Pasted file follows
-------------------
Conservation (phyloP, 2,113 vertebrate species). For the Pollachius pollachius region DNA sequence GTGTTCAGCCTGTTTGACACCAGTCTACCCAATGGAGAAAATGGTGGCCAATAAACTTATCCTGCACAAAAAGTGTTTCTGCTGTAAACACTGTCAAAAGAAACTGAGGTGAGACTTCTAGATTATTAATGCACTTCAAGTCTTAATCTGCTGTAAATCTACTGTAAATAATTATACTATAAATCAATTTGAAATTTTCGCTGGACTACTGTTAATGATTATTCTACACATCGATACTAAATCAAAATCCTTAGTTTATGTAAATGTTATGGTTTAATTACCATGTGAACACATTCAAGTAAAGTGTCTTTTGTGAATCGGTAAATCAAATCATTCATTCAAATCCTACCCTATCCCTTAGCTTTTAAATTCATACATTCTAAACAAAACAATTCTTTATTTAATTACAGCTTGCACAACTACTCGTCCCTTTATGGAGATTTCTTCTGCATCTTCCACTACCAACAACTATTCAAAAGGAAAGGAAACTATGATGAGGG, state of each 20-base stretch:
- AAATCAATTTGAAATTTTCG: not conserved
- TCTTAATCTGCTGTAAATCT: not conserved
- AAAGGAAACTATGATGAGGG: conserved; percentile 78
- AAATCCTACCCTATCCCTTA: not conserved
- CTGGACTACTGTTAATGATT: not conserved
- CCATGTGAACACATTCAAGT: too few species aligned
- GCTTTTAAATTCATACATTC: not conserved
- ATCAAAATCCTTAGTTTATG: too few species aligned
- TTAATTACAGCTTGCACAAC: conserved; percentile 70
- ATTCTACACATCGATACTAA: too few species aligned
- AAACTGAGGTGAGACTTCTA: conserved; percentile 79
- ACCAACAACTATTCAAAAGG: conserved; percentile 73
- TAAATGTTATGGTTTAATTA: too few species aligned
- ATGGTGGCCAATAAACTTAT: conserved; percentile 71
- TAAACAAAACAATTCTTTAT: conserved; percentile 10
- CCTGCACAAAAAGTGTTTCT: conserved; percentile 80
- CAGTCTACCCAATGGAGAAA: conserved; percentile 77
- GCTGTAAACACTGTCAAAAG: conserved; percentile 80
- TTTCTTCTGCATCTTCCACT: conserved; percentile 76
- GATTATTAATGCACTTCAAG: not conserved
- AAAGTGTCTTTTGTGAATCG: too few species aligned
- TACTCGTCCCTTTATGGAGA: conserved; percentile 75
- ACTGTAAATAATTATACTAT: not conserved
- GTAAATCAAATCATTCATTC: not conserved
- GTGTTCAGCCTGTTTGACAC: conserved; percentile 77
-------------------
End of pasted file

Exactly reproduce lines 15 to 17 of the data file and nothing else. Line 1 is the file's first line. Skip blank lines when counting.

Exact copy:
- ATGGTGGCCAATAAACTTAT: conserved; percentile 71
- TAAACAAAACAATTCTTTAT: conserved; percentile 10
- CCTGCACAAAAAGTGTTTCT: conserved; percentile 80